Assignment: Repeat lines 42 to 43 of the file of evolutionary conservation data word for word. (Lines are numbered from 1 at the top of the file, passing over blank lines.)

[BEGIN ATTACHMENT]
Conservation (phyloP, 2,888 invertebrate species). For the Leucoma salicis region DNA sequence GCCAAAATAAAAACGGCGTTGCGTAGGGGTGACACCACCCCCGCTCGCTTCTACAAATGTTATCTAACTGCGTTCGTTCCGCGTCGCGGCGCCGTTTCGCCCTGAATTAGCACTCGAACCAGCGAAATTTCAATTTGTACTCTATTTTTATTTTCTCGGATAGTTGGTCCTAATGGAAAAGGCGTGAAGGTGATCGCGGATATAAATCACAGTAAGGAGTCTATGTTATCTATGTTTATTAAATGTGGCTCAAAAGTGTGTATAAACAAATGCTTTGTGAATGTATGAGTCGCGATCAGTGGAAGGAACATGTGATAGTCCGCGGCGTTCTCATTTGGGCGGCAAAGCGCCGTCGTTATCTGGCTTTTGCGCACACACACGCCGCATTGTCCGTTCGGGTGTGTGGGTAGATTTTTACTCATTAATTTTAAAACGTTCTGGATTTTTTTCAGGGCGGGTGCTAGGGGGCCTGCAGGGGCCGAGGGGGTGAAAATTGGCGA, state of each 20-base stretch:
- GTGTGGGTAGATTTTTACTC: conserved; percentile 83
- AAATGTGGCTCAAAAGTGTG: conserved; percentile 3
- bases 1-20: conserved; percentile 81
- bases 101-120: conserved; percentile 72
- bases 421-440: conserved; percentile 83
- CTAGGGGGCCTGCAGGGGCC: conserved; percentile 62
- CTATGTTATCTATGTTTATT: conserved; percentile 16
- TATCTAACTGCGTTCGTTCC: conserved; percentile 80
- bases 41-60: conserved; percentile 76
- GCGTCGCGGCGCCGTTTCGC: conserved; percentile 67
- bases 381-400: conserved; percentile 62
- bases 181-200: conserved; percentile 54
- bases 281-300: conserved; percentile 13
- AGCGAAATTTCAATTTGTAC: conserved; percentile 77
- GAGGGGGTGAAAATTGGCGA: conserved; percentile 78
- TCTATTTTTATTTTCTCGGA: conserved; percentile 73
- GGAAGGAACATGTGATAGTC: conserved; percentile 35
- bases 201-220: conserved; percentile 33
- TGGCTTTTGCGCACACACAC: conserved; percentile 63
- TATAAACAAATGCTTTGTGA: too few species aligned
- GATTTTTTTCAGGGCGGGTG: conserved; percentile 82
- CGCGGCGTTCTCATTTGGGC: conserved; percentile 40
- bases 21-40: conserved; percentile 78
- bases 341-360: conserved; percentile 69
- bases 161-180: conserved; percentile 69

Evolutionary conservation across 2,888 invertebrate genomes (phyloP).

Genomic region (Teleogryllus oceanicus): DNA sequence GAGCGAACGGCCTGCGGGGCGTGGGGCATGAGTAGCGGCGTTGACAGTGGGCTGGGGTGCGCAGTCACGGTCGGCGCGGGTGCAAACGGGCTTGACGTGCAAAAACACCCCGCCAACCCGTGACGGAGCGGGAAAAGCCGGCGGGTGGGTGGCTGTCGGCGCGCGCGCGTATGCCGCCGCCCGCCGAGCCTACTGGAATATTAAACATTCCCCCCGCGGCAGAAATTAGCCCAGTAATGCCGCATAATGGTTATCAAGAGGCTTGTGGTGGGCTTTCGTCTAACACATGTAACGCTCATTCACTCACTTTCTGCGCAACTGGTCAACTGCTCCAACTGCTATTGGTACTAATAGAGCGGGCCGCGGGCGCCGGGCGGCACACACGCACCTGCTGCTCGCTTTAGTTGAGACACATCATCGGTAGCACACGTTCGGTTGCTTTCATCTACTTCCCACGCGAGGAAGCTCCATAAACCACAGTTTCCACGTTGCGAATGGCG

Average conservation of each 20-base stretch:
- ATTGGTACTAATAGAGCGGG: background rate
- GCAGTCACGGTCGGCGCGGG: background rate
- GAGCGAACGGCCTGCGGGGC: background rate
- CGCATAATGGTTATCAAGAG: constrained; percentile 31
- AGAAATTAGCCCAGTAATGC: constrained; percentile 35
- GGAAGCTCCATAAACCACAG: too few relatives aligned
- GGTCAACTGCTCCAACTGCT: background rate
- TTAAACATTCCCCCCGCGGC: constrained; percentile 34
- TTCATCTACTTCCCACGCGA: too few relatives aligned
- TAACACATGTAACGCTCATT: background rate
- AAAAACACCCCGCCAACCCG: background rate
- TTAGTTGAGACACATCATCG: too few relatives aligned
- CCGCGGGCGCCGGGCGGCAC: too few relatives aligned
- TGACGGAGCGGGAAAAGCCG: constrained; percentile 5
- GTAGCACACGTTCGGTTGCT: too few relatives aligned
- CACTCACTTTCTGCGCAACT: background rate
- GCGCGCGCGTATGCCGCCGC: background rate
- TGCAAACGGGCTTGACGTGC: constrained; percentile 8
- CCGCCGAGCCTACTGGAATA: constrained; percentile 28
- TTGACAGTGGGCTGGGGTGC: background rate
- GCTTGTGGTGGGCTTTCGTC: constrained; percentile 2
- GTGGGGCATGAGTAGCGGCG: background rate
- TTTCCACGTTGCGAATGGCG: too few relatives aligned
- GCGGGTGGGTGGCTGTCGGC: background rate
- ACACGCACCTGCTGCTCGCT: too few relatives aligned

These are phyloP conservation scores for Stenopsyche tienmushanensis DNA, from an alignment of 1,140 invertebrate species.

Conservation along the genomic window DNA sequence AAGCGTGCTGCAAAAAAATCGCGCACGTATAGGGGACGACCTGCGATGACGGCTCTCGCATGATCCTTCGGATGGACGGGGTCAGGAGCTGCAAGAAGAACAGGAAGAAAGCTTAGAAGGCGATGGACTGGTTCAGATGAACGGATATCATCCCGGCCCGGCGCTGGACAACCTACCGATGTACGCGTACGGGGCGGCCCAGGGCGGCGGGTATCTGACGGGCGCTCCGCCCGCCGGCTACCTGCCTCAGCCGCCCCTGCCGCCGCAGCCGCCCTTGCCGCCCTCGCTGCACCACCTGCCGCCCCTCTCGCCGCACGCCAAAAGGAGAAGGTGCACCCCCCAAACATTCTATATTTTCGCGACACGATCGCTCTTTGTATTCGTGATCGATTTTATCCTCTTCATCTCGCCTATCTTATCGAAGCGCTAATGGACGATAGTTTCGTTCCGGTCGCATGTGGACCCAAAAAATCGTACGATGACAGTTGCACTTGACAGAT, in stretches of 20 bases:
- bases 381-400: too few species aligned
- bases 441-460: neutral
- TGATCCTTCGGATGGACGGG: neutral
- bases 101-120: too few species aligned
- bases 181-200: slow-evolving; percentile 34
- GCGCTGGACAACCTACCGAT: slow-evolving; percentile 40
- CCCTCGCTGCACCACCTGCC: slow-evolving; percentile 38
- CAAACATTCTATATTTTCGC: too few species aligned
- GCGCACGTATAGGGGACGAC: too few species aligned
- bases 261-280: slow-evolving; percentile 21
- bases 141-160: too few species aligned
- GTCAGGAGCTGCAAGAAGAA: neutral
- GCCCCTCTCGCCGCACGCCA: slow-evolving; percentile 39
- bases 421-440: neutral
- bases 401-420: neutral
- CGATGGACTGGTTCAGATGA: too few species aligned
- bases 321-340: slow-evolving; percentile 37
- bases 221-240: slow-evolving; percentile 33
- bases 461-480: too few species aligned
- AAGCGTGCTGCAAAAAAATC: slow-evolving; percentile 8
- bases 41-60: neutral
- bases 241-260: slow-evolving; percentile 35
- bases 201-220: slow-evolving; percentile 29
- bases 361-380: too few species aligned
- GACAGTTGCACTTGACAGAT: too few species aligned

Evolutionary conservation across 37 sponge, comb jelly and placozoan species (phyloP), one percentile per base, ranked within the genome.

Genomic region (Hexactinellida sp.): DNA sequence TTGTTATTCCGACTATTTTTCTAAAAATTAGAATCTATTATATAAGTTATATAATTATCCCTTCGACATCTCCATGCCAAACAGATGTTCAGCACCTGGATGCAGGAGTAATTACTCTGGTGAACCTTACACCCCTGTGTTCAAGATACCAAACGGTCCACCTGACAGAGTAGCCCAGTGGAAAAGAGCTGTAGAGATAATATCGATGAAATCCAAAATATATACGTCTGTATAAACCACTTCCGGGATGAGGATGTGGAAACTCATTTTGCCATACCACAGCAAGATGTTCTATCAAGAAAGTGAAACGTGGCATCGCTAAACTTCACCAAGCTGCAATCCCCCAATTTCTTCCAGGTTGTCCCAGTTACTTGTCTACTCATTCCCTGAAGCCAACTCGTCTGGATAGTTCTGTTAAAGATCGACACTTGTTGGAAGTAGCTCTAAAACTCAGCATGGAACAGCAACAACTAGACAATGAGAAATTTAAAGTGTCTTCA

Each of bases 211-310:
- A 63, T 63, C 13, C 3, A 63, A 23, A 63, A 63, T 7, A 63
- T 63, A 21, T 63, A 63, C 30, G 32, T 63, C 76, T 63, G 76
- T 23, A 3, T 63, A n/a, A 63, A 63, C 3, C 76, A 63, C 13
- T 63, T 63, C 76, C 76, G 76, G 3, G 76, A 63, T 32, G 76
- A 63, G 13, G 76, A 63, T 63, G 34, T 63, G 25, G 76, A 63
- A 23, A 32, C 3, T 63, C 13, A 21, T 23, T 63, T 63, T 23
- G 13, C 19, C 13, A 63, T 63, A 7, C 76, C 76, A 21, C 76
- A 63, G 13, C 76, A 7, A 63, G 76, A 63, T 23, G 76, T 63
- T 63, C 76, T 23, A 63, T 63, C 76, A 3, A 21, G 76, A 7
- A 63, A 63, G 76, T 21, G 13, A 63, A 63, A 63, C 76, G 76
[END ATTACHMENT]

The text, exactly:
- CCGCGGGCGCCGGGCGGCAC: too few relatives aligned
- TGACGGAGCGGGAAAAGCCG: constrained; percentile 5